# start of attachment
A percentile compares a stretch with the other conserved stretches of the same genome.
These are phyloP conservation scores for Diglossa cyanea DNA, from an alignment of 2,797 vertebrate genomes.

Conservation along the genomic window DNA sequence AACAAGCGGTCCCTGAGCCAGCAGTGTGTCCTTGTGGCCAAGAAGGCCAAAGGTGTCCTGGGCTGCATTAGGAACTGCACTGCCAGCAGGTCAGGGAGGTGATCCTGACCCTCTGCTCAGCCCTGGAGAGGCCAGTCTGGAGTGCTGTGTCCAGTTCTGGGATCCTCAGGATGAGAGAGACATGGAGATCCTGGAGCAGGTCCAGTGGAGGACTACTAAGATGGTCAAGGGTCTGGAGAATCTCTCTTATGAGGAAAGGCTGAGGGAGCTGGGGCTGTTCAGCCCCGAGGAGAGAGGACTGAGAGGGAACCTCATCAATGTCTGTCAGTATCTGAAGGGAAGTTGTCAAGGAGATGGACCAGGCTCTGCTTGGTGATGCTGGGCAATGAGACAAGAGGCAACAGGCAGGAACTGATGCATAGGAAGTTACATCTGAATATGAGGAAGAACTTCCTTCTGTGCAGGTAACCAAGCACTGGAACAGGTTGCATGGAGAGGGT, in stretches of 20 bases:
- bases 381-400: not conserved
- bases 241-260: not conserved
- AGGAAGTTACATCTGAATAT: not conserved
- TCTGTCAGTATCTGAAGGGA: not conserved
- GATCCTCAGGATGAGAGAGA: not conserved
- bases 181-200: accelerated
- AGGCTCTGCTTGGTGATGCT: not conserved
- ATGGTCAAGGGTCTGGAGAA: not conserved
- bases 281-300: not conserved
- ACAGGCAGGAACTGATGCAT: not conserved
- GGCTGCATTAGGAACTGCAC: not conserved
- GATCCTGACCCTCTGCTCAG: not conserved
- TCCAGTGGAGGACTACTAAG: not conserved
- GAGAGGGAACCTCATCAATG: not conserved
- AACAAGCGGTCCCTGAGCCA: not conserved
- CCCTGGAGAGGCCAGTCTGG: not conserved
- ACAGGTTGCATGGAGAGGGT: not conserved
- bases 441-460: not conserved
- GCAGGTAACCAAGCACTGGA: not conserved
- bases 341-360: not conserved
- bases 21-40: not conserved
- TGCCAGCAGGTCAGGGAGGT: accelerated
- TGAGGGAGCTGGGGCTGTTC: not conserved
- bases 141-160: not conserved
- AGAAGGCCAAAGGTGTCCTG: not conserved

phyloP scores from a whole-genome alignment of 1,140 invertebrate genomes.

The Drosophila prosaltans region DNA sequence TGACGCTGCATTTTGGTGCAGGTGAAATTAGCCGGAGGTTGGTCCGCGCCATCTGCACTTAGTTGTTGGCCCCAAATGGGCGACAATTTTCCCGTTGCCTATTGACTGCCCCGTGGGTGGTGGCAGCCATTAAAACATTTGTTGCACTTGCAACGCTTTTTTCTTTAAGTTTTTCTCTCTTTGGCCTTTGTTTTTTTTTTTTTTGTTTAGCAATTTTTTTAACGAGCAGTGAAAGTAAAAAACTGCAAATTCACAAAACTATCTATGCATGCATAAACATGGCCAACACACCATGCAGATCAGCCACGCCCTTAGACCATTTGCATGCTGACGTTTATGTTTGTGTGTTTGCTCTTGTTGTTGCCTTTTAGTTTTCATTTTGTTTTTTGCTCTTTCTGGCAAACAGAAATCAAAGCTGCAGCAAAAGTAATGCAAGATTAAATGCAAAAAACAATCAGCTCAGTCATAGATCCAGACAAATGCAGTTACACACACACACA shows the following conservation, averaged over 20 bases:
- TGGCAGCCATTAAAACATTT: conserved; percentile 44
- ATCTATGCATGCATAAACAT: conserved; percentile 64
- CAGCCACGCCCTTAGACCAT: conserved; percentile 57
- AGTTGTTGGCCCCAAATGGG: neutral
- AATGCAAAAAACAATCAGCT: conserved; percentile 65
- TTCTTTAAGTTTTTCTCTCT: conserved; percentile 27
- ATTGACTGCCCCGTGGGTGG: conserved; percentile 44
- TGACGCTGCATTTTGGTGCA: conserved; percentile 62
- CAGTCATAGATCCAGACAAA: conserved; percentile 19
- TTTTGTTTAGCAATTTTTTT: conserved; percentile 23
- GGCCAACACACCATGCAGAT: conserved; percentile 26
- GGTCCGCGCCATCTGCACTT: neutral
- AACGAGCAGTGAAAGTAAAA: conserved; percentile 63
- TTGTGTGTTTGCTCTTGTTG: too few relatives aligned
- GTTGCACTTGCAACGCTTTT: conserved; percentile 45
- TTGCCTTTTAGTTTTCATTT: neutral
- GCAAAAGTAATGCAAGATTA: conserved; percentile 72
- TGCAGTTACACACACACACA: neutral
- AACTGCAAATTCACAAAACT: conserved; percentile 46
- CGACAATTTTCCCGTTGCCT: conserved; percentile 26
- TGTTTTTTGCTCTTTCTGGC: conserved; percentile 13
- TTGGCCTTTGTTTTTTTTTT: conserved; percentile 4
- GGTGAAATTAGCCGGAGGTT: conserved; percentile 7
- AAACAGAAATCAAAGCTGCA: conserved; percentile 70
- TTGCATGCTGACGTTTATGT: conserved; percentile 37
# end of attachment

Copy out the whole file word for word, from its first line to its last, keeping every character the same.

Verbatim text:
A percentile compares a stretch with the other conserved stretches of the same genome.
These are phyloP conservation scores for Diglossa cyanea DNA, from an alignment of 2,797 vertebrate genomes.

Conservation along the genomic window DNA sequence AACAAGCGGTCCCTGAGCCAGCAGTGTGTCCTTGTGGCCAAGAAGGCCAAAGGTGTCCTGGGCTGCATTAGGAACTGCACTGCCAGCAGGTCAGGGAGGTGATCCTGACCCTCTGCTCAGCCCTGGAGAGGCCAGTCTGGAGTGCTGTGTCCAGTTCTGGGATCCTCAGGATGAGAGAGACATGGAGATCCTGGAGCAGGTCCAGTGGAGGACTACTAAGATGGTCAAGGGTCTGGAGAATCTCTCTTATGAGGAAAGGCTGAGGGAGCTGGGGCTGTTCAGCCCCGAGGAGAGAGGACTGAGAGGGAACCTCATCAATGTCTGTCAGTATCTGAAGGGAAGTTGTCAAGGAGATGGACCAGGCTCTGCTTGGTGATGCTGGGCAATGAGACAAGAGGCAACAGGCAGGAACTGATGCATAGGAAGTTACATCTGAATATGAGGAAGAACTTCCTTCTGTGCAGGTAACCAAGCACTGGAACAGGTTGCATGGAGAGGGT, in stretches of 20 bases:
- bases 381-400: not conserved
- bases 241-260: not conserved
- AGGAAGTTACATCTGAATAT: not conserved
- TCTGTCAGTATCTGAAGGGA: not conserved
- GATCCTCAGGATGAGAGAGA: not conserved
- bases 181-200: accelerated
- AGGCTCTGCTTGGTGATGCT: not conserved
- ATGGTCAAGGGTCTGGAGAA: not conserved
- bases 281-300: not conserved
- ACAGGCAGGAACTGATGCAT: not conserved
- GGCTGCATTAGGAACTGCAC: not conserved
- GATCCTGACCCTCTGCTCAG: not conserved
- TCCAGTGGAGGACTACTAAG: not conserved
- GAGAGGGAACCTCATCAATG: not conserved
- AACAAGCGGTCCCTGAGCCA: not conserved
- CCCTGGAGAGGCCAGTCTGG: not conserved
- ACAGGTTGCATGGAGAGGGT: not conserved
- bases 441-460: not conserved
- GCAGGTAACCAAGCACTGGA: not conserved
- bases 341-360: not conserved
- bases 21-40: not conserved
- TGCCAGCAGGTCAGGGAGGT: accelerated
- TGAGGGAGCTGGGGCTGTTC: not conserved
- bases 141-160: not conserved
- AGAAGGCCAAAGGTGTCCTG: not conserved

phyloP scores from a whole-genome alignment of 1,140 invertebrate genomes.

The Drosophila prosaltans region DNA sequence TGACGCTGCATTTTGGTGCAGGTGAAATTAGCCGGAGGTTGGTCCGCGCCATCTGCACTTAGTTGTTGGCCCCAAATGGGCGACAATTTTCCCGTTGCCTATTGACTGCCCCGTGGGTGGTGGCAGCCATTAAAACATTTGTTGCACTTGCAACGCTTTTTTCTTTAAGTTTTTCTCTCTTTGGCCTTTGTTTTTTTTTTTTTTGTTTAGCAATTTTTTTAACGAGCAGTGAAAGTAAAAAACTGCAAATTCACAAAACTATCTATGCATGCATAAACATGGCCAACACACCATGCAGATCAGCCACGCCCTTAGACCATTTGCATGCTGACGTTTATGTTTGTGTGTTTGCTCTTGTTGTTGCCTTTTAGTTTTCATTTTGTTTTTTGCTCTTTCTGGCAAACAGAAATCAAAGCTGCAGCAAAAGTAATGCAAGATTAAATGCAAAAAACAATCAGCTCAGTCATAGATCCAGACAAATGCAGTTACACACACACACA shows the following conservation, averaged over 20 bases:
- TGGCAGCCATTAAAACATTT: conserved; percentile 44
- ATCTATGCATGCATAAACAT: conserved; percentile 64
- CAGCCACGCCCTTAGACCAT: conserved; percentile 57
- AGTTGTTGGCCCCAAATGGG: neutral
- AATGCAAAAAACAATCAGCT: conserved; percentile 65
- TTCTTTAAGTTTTTCTCTCT: conserved; percentile 27
- ATTGACTGCCCCGTGGGTGG: conserved; percentile 44
- TGACGCTGCATTTTGGTGCA: conserved; percentile 62
- CAGTCATAGATCCAGACAAA: conserved; percentile 19
- TTTTGTTTAGCAATTTTTTT: conserved; percentile 23
- GGCCAACACACCATGCAGAT: conserved; percentile 26
- GGTCCGCGCCATCTGCACTT: neutral
- AACGAGCAGTGAAAGTAAAA: conserved; percentile 63
- TTGTGTGTTTGCTCTTGTTG: too few relatives aligned
- GTTGCACTTGCAACGCTTTT: conserved; percentile 45
- TTGCCTTTTAGTTTTCATTT: neutral
- GCAAAAGTAATGCAAGATTA: conserved; percentile 72
- TGCAGTTACACACACACACA: neutral
- AACTGCAAATTCACAAAACT: conserved; percentile 46
- CGACAATTTTCCCGTTGCCT: conserved; percentile 26
- TGTTTTTTGCTCTTTCTGGC: conserved; percentile 13
- TTGGCCTTTGTTTTTTTTTT: conserved; percentile 4
- GGTGAAATTAGCCGGAGGTT: conserved; percentile 7
- AAACAGAAATCAAAGCTGCA: conserved; percentile 70
- TTGCATGCTGACGTTTATGT: conserved; percentile 37